Chetta believed that most people who worked in the arts were high-functioning schizophrenics, and she was no different.
Art is that thing having to do only with itself – the product of a successful attempt to make a work of art. Unfortunately, there are no examples of art, nor good reasons to think that it will ever exist. (Everything that has been made has been made with a purpose, everything with an end that exists outside that thing, i.e., I want to sell this, or I want this to make me famous and loved, or I want this to make me whole, or worse, I want this to make others whole.) And yet we continue to write, paint, sculpt and compose. Is this foolish of us?
You know what talent is? The curse of expectation. As a kid you have to deal with that, beat it somehow. If you can write, you think God put you on earth to blow Shakespeare away. Or if you can paint, maybe you think – I did – that God put you on earth to blow your father away.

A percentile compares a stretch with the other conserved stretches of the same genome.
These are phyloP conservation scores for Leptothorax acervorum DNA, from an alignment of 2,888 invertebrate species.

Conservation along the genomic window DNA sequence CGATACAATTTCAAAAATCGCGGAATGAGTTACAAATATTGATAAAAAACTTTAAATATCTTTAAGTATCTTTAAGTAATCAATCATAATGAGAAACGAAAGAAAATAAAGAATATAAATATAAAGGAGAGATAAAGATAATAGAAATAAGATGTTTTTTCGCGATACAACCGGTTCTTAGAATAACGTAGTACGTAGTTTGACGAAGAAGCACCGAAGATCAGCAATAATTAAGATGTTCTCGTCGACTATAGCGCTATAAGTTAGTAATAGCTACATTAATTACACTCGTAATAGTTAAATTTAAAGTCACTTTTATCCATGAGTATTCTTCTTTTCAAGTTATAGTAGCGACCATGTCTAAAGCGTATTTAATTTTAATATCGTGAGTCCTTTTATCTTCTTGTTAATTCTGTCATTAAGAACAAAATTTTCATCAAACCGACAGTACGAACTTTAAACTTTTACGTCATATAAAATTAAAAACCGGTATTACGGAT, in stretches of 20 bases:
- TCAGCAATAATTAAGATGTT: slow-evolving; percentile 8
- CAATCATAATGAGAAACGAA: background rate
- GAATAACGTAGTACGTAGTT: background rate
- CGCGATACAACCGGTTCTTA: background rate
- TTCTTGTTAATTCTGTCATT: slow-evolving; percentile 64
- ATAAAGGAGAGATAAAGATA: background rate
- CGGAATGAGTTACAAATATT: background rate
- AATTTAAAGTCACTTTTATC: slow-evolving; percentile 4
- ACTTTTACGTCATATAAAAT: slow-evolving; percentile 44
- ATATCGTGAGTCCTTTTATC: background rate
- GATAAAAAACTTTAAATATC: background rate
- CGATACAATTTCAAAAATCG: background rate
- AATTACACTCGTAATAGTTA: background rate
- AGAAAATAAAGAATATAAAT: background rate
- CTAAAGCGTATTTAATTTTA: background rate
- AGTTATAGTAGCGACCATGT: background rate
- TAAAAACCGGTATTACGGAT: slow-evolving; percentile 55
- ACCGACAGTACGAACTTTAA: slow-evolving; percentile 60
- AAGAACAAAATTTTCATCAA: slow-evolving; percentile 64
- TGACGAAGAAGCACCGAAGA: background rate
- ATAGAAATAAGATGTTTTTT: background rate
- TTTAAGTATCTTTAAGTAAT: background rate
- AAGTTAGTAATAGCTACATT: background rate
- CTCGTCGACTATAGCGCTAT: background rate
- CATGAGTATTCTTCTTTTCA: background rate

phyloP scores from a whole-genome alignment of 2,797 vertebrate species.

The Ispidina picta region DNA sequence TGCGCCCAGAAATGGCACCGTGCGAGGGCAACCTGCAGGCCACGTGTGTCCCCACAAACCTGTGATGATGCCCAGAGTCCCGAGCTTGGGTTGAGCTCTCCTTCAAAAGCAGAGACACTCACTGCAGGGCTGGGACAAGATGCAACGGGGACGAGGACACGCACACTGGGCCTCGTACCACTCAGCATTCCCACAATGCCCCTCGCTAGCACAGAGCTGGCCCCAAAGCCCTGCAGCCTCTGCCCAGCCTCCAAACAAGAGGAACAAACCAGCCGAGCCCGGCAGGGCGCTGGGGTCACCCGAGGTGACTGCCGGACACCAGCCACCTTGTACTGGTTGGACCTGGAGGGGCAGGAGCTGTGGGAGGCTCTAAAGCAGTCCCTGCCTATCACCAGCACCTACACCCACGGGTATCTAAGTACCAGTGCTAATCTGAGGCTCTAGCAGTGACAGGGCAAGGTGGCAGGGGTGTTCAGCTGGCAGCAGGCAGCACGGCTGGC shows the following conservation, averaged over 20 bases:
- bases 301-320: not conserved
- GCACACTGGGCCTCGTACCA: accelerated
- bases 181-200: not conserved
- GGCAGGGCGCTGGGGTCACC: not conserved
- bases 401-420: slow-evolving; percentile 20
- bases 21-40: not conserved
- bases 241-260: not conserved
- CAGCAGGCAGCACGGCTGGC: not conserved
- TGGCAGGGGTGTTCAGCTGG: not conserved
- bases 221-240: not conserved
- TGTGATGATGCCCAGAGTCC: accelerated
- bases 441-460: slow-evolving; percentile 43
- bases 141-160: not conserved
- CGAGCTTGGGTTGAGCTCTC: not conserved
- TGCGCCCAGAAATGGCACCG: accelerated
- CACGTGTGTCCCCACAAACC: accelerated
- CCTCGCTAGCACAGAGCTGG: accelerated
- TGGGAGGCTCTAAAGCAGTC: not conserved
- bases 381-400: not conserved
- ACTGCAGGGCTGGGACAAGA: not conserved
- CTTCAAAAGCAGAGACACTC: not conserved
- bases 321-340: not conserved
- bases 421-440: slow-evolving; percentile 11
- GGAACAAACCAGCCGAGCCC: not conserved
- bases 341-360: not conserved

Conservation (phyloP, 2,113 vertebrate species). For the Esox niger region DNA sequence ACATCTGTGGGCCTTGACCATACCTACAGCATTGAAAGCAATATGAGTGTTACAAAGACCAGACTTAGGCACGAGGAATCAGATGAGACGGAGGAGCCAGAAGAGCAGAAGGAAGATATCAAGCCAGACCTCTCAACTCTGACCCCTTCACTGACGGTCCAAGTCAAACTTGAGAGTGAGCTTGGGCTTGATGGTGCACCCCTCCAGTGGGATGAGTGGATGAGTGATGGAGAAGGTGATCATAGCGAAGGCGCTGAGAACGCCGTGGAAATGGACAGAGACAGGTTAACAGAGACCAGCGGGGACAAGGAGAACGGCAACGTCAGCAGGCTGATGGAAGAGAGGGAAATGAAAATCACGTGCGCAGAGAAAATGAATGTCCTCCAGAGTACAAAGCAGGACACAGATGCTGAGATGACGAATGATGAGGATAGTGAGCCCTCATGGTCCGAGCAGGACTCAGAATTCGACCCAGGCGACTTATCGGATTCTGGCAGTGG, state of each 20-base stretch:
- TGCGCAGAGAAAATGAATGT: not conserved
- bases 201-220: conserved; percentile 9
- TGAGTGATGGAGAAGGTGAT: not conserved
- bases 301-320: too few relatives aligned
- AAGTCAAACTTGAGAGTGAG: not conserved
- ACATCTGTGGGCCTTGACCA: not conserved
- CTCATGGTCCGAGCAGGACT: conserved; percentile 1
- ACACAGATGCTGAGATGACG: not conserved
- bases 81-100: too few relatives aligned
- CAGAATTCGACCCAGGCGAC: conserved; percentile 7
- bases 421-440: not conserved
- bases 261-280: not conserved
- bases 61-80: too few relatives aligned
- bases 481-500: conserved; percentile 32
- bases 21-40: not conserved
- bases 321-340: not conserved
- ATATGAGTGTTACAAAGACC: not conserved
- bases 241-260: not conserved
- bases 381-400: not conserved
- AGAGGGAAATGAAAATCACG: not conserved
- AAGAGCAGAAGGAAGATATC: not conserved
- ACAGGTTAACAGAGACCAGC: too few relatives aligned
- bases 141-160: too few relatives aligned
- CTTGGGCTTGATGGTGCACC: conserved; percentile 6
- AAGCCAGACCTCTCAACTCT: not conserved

Readers have a loyalty that cannot be matched anywhere else in the creative arts, which explains why so many writers who have run out of gas can keep coasting anyway, propelled on to the bestseller lists by the magic words AUTHOR OF on the covers of their books.
According to Maslow, I was stuck on the second level of the pyramid, unable to feel secure in my health and therefore unable to reach for love and respect and art and whatever else, which is, utter horseshit: The urge to make art or contemplate philosophy does not go away when you are sick. Those urges just become transfigured by illness. Maslow’s pyramid seemed to imply I was less human than other people, and most people seemed to agree with him.
The artist, and particularly the poet, is always an anarchist in the best sense of the word. He must heed only the call that arises within him from three strong voices: the voice of death, with all its foreboding, the voice of love and the voice of art.